On the one hand we were fervently cheering on our favorite athletes and countries while watching the most memorable opening ceremony ever.
On the other, we helplessly looked on as Wall Street imploded and markets went into freefall.
The next casualty may be the valuation premium that PRC-listed A shares have long enjoyed over their Hong Kong-listed counterparts.
How can we reclaim that pre-Olympian optimism that is now becoming a faded memory?
A Chinese-language piece in Sinafinance said that in the investment world, three years is an eternity.
Yet undoubtedly the more serious market players among us can probably remember where we were and what we were doing when we first got wind of the fact that Lehman Brothers had collapsed – an epochal moment generally recognized as the beginning of the global financial crisis.
Perhaps one of the most telling harbingers of tougher times to come, Sinafinance said, has been the creeping irrelevance of a once critical tool for investors in either H shares (PRC incorporated firms listed in Hong Kong) or A shares (Chinese firms listed in either Shanghai or Shenzhen) – the Hang Seng AH China Premium Index.
Launched in July 2007 (i.e. before The Crash), the Hang Seng AH China Premium Index was devised to be a handy tool helping investors quickly grasp the price divergence between A shares and their H-share listed counterparts in Hong Kong.
Chinese A shares are not readily available to individual foreign investors, but their H-share counterparts traded in Hong Kong are.
Given more rampant speculation and less investing experience and maturity, the body of investors in A shares have typically helped valuations in the PRC sell at a significant premium to their H-share equivalents, which is also exacerbated by the fact that most A-share investors are individual retail investor PRC citizens who lack other avenues to park their savings (which is upwards of 50% of personal income, one of the highest levels in the world).
The sub-index describes itself as thus:
The Hang Seng China AH Premium Index measures the absolute price premium (or discount) of A shares over H shares for the largest and most liquid mainland China companies with both A-share and H-share listings ("AH Companies"). Due to the differences in the market characteristics of the Mainland and Hong Kong stock markets - such as different market environments, different groups of investors and the inconvertibility between A shares and H shares - the A-share and H-share prices of the same company generally diverge.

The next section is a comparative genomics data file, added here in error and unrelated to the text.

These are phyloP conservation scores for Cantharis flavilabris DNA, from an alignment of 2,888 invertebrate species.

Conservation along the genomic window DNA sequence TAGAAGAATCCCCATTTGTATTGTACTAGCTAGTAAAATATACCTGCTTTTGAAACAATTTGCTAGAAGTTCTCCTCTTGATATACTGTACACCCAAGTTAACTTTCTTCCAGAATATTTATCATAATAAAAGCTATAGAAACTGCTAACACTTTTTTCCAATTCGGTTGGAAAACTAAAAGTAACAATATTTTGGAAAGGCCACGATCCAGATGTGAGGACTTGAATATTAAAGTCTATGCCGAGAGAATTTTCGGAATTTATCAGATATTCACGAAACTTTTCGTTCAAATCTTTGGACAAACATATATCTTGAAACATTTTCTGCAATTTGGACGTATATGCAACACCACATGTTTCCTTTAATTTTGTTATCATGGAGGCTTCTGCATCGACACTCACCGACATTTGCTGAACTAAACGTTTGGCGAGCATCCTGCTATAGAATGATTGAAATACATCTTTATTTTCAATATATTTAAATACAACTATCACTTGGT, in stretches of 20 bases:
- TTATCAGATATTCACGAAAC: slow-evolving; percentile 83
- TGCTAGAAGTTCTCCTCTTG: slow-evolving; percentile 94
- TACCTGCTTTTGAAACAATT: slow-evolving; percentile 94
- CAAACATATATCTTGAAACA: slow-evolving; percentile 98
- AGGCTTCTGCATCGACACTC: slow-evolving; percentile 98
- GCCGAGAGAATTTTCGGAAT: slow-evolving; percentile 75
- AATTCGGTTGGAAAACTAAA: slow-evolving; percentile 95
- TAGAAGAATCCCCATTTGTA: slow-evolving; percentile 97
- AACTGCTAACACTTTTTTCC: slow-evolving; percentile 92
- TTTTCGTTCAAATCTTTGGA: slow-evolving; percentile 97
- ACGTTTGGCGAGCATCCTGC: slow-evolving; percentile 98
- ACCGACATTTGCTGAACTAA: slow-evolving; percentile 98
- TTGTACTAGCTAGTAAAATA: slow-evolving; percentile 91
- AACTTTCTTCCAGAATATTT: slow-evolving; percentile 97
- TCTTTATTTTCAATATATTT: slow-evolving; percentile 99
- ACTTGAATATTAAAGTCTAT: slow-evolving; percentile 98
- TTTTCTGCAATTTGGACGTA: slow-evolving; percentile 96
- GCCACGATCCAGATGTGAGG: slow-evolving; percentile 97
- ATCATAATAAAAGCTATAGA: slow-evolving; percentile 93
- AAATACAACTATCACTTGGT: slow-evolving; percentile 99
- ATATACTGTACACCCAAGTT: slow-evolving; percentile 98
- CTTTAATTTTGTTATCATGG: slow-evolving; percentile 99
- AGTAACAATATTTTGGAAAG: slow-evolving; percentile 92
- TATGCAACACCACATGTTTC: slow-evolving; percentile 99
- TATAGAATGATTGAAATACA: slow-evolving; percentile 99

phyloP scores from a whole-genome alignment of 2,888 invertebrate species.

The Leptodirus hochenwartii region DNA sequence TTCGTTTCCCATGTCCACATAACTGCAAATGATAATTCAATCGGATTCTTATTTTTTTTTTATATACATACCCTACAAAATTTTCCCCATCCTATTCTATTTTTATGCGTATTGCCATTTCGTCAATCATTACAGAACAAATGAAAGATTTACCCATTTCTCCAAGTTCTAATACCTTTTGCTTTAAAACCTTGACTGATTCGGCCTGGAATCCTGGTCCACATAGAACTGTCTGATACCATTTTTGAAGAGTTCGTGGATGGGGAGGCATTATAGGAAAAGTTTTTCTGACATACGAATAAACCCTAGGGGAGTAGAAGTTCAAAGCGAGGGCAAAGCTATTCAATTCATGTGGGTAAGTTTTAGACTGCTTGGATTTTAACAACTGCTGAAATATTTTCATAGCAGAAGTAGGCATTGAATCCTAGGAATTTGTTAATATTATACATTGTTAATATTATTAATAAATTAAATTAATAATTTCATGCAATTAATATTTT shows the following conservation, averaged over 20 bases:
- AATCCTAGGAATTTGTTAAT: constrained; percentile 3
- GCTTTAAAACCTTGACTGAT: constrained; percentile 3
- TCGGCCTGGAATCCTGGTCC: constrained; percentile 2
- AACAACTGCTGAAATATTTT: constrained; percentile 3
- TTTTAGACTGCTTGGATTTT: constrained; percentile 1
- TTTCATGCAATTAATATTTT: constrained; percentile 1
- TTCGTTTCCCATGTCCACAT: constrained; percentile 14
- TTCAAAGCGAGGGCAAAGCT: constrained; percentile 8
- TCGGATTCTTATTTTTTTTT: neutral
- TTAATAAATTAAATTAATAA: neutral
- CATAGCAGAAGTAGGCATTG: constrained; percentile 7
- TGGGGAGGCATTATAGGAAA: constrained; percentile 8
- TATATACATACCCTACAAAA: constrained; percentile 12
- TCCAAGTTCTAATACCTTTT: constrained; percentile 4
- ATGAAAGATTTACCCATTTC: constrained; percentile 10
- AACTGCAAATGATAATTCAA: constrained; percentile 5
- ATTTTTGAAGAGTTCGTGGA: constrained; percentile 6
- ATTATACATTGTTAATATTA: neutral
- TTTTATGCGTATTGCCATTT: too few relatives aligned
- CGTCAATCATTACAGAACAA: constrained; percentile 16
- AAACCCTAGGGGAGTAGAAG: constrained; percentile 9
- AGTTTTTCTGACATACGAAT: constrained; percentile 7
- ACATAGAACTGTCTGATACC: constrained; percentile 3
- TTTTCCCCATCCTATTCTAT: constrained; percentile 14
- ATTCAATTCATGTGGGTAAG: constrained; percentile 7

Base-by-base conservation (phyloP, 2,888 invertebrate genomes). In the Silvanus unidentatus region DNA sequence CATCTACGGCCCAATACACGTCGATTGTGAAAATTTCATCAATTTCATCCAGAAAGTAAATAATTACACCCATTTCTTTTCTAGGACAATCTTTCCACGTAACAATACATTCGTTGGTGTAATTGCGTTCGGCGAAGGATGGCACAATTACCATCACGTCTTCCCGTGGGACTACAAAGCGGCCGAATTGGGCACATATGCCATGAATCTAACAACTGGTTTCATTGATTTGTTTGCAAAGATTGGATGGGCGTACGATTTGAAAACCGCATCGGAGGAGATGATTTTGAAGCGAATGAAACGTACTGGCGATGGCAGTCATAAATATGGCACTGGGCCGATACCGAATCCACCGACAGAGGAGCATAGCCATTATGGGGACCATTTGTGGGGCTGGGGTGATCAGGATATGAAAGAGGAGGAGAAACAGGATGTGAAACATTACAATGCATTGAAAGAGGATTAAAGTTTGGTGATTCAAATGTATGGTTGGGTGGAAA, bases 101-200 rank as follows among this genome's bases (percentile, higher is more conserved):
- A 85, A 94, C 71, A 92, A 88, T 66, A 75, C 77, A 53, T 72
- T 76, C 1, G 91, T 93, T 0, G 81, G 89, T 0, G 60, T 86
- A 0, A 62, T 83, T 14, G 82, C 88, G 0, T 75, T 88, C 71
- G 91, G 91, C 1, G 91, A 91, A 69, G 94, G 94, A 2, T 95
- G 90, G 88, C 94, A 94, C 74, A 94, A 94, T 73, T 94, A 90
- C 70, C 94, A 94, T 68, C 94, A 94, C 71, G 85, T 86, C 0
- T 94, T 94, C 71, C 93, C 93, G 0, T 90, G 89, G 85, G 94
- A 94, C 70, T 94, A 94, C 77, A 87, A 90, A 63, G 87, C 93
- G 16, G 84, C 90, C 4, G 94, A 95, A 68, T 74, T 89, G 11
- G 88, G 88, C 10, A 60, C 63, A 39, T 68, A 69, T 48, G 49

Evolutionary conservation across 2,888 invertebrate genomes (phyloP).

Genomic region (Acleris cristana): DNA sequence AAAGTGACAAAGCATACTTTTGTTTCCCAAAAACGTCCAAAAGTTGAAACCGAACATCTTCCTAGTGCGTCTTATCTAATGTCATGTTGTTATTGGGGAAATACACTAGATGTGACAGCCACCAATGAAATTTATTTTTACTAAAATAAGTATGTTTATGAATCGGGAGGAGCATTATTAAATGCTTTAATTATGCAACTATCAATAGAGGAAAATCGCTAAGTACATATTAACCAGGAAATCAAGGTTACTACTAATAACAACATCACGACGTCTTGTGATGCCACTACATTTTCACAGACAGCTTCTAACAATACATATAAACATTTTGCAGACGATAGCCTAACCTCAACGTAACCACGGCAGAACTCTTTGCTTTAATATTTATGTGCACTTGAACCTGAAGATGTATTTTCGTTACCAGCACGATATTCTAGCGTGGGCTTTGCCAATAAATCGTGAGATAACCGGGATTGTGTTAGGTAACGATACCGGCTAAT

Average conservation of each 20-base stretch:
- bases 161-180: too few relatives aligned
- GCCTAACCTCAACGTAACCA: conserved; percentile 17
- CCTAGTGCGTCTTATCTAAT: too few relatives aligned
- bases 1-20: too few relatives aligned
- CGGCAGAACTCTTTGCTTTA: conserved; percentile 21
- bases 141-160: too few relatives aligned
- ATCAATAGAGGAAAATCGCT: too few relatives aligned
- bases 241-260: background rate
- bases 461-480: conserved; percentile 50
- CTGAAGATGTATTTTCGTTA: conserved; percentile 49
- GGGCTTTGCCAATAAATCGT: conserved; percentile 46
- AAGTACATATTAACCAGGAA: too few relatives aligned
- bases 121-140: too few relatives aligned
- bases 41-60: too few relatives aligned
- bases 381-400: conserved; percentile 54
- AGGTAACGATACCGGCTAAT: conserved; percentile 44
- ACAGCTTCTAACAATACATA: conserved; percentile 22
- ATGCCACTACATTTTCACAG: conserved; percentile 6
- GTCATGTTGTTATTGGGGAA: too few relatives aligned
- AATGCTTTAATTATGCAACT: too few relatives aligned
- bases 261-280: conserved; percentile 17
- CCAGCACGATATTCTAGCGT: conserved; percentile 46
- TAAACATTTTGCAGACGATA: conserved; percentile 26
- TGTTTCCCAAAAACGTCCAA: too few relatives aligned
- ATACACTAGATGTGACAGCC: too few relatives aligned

Although the relative value of the paired counters has naturally fluctuated over the past few years (mainly due to drastic leaps and corrections in the A shares rather than vice versa), the PRC-listed counters have consistently traded at pricier levels than their H-share partners.
To put things in perspective, A shares currently trade an average of 18.2% higher than their H-share cousins, Sinafinance said.
However, many market watchers think that in a prolonged bear market, H shares will bottom out at a fair-market level and hold steady, but A shares will finally behave more like their counterparts in Hong Kong and come down to earth.
On the upbeat side, they also generally agree that this development is long overdue, and will help Shanghai (and to a lesser extent Shenzhen) become more ‘market-based’ financial markets that will be more attractive to investors overall once the dust has settled and compete more efficiently with Hong Kong.
In fact, Sinafinance said the Hang Seng AH China Premium Index may not be long for this world, as valuations for the same firm’s shares selling on either side of the de facto border separating the PRC from Hong Kong are gradually entering an era of convergence.
The peak likely came on January 22, 2008, when the Index’s value hit 213.47 points, when nearly all of the constituent A shares on the Index were more expensive than their H-share counterparts.
Then followed a steady decline in the valuation premium enjoyed by A shares, exacerbated by the onset and staying power of the global financial crisis later that year.
Since late 2008, both impartial observers and A-share apologists have generally felt that the convergence between the two has accelerated too rapidly, often citing the still robust demand for securities by cash-rich Mainland Chinese retail investors.
The sovereign debt crises in the EU and the budgetary imbroglio in the US affect Hong Kong and Mainland China alike, and there is seemingly no way to simply focus on domestic consumption to cure all ills.
Therefore, with the convergence of bourse opening times implemented in March for both capital markets in the PRC and Hong Kong as well as the lingering pessimism affecting both markets, valuation parity may be something on the lips of analysts in the near term.
In times of economic bounty, just as a rising tide lifts all boats – the opposite is also likely to prove true.
Troubled PRC Automaker BYD Eyes 70% Staff Cuts... Will Buffett Bail Too?
What Bear Market? 11 IPOs Eye 77 Bln Hkd In Sept, Including Hongguo